There’s a new short documentary in film festivals exploring Jim’s last days and his grave at Père Lachaise. Here’s some information on the film and where it’s being screened. Check it out if it’s playing near you! And check back on this post for screening updates, or on Twitter with the hashtag #Paris1971doc.
In March 1971, Jim Morrison lead singer of The Doors left his life in Los Angeles behind and joined his girlfriend Pamela Courson in Paris to write poetry. Four months later he was dead. Paris, 1971 is a dream-like meditative journey, imaginatively recounting his last days and interment at the mythic Père Lachaise cemetery.
Using rare interviews, never before featured in a documentary, the film reveals a thoughtful, contemplative Morrison — whose insights unexpectedly challenge our preconceptions of him. Morrison candidly philosophizes about life, death, and love, painting a timeless portrait of one of 20th century’s music greats through his final resting place.
The film features music from ambient music composer Michael Stearns and virtuoso percussionist Evelyn Glennie, and includes photographs taken from fans and professional artists alike, including Edmund Teske, Michelle Campbell, Patricia Kennealy-Morrison, Patricia Devaux, among many others.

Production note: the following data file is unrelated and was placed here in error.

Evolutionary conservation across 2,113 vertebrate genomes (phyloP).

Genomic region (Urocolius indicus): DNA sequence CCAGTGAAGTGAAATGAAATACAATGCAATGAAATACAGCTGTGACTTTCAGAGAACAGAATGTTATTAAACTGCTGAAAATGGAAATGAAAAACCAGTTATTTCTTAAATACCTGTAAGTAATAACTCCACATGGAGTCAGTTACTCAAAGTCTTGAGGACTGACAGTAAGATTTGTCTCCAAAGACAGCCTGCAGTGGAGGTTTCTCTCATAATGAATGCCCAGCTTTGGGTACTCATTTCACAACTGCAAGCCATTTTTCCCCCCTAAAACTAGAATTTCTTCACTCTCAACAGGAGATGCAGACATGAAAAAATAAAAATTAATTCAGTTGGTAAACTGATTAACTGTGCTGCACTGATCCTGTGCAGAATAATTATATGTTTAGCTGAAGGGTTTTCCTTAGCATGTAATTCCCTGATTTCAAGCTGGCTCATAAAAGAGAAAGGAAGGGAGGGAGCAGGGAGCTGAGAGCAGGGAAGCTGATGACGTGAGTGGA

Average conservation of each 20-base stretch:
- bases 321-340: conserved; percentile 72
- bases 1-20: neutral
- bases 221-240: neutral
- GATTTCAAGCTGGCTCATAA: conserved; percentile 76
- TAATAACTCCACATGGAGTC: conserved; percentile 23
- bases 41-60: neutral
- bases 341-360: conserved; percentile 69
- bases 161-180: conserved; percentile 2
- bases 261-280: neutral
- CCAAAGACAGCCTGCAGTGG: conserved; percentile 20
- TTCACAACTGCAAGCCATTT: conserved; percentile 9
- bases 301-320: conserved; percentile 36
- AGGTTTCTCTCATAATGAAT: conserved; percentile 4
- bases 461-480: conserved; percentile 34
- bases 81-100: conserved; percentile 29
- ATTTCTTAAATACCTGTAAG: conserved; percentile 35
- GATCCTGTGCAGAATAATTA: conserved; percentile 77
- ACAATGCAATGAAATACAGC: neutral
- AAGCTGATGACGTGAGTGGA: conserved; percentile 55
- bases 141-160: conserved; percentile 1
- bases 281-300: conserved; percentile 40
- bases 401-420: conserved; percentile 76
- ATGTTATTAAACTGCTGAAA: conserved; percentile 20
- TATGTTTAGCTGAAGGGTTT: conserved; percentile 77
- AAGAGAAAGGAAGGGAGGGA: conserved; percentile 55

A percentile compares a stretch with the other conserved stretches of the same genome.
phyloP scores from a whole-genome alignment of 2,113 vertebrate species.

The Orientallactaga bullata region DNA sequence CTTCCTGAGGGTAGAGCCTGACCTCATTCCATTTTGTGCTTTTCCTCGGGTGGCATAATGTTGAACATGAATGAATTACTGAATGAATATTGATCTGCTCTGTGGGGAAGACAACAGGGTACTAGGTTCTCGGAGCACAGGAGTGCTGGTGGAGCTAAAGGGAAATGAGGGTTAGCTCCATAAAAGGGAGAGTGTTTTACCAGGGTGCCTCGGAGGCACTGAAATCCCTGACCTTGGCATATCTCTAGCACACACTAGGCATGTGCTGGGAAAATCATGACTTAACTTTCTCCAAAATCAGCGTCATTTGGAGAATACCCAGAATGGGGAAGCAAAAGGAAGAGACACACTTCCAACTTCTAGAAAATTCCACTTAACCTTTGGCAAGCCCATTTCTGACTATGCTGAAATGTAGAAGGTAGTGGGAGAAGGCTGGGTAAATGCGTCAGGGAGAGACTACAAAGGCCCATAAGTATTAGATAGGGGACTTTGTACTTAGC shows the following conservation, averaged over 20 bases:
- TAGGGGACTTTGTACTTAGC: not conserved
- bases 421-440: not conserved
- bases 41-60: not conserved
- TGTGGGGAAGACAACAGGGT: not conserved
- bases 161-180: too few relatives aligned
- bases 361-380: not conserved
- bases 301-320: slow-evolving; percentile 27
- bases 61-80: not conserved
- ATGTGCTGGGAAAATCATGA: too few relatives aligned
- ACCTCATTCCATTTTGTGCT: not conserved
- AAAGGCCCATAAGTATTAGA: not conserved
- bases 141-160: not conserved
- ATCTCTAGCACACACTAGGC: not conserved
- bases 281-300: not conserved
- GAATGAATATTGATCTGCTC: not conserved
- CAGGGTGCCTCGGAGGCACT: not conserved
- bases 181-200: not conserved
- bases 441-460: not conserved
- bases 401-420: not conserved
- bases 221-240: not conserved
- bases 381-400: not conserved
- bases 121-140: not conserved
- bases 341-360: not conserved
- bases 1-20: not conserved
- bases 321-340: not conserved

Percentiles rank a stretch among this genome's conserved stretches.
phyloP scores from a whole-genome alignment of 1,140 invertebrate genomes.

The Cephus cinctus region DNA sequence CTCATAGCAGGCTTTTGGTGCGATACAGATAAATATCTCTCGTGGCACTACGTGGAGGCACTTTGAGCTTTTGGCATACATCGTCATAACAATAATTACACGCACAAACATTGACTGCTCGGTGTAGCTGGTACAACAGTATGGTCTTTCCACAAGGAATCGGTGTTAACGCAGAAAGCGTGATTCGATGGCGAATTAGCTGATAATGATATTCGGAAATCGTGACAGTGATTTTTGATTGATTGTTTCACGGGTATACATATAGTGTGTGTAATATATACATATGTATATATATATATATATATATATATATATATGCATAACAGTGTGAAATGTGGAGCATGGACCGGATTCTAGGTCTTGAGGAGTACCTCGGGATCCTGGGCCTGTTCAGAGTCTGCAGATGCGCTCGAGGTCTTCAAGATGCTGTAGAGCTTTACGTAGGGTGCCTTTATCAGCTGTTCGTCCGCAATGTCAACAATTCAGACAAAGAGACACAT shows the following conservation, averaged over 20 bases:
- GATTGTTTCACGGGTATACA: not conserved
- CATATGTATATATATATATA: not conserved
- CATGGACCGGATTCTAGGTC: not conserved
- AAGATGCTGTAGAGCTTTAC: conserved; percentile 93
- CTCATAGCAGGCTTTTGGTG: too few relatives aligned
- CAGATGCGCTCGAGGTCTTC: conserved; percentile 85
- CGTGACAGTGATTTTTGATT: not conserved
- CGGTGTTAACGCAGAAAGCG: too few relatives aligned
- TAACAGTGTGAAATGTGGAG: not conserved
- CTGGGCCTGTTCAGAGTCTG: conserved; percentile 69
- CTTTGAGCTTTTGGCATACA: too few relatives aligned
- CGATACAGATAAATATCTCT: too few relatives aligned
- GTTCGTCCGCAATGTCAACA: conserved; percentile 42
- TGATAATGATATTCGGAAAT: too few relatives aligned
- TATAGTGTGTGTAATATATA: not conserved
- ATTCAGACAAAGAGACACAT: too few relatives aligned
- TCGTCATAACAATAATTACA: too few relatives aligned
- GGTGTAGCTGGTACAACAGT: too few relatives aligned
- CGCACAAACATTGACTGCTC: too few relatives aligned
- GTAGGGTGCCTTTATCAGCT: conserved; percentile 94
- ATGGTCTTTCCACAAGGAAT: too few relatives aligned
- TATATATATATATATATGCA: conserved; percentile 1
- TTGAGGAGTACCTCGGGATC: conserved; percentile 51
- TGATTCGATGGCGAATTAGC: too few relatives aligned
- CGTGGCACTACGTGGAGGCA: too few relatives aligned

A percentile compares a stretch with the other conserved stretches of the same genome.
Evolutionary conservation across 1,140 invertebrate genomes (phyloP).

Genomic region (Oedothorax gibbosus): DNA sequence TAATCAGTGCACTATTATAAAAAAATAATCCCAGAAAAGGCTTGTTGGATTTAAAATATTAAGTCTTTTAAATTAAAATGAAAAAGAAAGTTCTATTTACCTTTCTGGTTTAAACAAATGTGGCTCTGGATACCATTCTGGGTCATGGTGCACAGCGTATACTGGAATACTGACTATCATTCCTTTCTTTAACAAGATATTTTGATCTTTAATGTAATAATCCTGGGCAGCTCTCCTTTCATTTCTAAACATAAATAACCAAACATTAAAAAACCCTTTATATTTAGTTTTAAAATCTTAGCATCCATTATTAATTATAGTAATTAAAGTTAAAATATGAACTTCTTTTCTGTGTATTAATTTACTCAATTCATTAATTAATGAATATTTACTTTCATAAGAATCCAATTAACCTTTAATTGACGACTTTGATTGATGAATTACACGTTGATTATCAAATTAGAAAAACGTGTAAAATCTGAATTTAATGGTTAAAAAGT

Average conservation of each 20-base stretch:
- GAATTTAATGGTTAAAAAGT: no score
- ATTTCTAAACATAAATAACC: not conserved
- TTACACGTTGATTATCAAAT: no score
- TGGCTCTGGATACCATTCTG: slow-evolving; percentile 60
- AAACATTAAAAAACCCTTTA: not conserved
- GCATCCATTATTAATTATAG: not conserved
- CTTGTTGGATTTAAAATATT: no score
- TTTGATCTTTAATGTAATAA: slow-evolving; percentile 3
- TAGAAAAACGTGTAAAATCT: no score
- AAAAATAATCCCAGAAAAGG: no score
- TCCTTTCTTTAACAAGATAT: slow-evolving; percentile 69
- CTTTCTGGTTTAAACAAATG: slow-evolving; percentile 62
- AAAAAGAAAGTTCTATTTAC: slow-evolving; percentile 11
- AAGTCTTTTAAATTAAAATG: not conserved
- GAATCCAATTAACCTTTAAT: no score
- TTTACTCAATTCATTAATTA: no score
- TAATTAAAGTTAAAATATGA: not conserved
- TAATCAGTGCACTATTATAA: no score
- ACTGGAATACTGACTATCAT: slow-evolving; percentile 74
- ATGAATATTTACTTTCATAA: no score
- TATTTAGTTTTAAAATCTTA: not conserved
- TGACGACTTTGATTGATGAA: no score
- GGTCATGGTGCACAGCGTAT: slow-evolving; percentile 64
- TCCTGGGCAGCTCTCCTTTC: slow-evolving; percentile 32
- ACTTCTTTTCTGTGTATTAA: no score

Paris, 1971 has screened at the Vancouver International Film Festival, DOC NYC, and the Maui Film Festival. On August 4 it screens at the Los Angeles Shorts International Film Festival and on August 10 at Flickers’ Rhode Island International Film Festival.
The film is directed by David Khachatorian and produced by George Pozderec. They have collaborated on several projects, including the documentary The Joseph Szabo Project, which evocatively captured iconic photographer Joseph Szabo’s journey to document the lives of his teenage students in 1970s New York. It screened in over 20 film festivals including, DOC NYC, Cinequest, and the St. Louis International Film Festival.